The Prime Minister put it this way, when asked about trade tensions between the US and China: “You don’t have to pick sides; you don’t have to walk away from the relationships that you have.” Again a sensible point. China trades with Australia because it wants to purchase our high quality goods and services at market prices within a legal system that works.
There was no reason for Andrews to sneer at the prime minister’s response. In any event, he would be advised to realise that many nations of the Indo-Pacific region are wary of embracing China. Among others, South Korea, Japan, Vietnam, Singapore and India.
Foreign policy in Australia is the preserve of the Commonwealth government. In particular, that of the prime minister and foreign minister (Marise Payne). Yet, Andrews regarded Beijing as a suitable base from which to criticise the Morrison government’s policy towards China.
If Andrews wants to determine foreign policy from government, there’s always the option of running for a seat in the Commonwealth parliament. It’s impossible to imagine a provincial leader of the Communist Party of China criticising President Xi Jinping’s foreign policy while on an official visit to, say, Canberra.
It’s not as if Andrews is without reason for self-criticism back home. In July, Sky News ran a two-part documentary titled Lawyer X: The Untold Story. Last Monday ABC TV’s Four Corners followed up the story of Lawyer X (Nicola Gobbo) with a program titled Reprehensible Conduct.
It’s the (now) familiar story, which Victoria Police tried to bury, about how it engaged Gobbo to spill the beans on many of the clients she was engaged to defend in her capacity as a defence counsel – thus perverting the course of justice.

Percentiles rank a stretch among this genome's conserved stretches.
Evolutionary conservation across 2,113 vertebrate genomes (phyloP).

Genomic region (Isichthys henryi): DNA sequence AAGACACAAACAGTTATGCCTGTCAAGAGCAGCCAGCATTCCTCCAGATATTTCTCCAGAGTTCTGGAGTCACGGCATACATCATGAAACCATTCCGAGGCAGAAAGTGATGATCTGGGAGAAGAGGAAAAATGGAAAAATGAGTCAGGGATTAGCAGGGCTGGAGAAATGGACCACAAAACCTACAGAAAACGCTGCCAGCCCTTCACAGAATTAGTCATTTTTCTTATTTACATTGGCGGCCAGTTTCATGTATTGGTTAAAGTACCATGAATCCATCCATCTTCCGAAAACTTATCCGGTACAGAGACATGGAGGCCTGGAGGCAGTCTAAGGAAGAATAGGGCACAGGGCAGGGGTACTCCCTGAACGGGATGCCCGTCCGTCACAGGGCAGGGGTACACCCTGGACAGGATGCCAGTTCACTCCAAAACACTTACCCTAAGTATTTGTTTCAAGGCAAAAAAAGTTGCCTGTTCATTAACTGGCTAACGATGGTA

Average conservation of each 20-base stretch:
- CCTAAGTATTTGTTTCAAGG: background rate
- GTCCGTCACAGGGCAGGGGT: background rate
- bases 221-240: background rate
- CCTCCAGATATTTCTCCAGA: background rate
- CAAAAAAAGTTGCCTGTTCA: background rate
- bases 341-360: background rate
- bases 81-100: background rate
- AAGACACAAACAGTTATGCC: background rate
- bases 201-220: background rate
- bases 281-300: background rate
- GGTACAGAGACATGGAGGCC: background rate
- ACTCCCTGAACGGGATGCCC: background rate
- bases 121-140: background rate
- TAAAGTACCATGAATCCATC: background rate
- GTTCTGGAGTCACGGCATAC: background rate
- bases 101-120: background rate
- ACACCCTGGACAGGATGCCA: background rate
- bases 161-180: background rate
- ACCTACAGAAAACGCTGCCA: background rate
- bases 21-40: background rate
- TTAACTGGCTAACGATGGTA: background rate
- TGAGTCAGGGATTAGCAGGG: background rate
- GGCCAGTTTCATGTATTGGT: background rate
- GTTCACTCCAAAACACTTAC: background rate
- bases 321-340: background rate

Without question, this is one of the greatest scandals in Australian legal history. Certainly Victoria Police were attempting to end the gangland murders in Melbourne which ran from around 1999 to around 2010. But you can’t pervert the law to defend the law.
The matter is currently subject to investigation by the Royal Commission into the Management of Police Informants headed by the former Queensland chief justice Margaret McMurdo. It is expected that current Victoria Police commissioner Graham Ashton and Simon Overland (one of his predecessors) will give evidence at the royal commission. Both men held senior roles in Victoria Police at the time of what we now know to be the Lawyer X scandal.
And here’s the problem. Overland left the Victoria Police some time ago. However, Ashton currently heads the organisation which is currently under investigation by the royal commission. An extraordinary situation – with which Andrews is apparently content.
Interviewed on Four Corners, Gavin Silbert QC (a former Victorian chief prosecutor) said that those in Victoria Police who knew of the Lawyer X affair “were guilty of terrible breaches of duty and extraordinarily unethical behavior”. Silbert added that he was “absolutely surprised” that Ashton has “lasted so long” and that anyone in the Victoria Police hierarchy who sanctioned the Lawyer X operatives “should have gone” by now.
It would seem that Andrews is more focused on lecturing the Prime Minister on China that commencing the task of reforming Victoria Police.
Gerard Henderson is Executive Director of the Sydney Institute. His Media Watch Dog blog can be found at www.theaustralian.com.au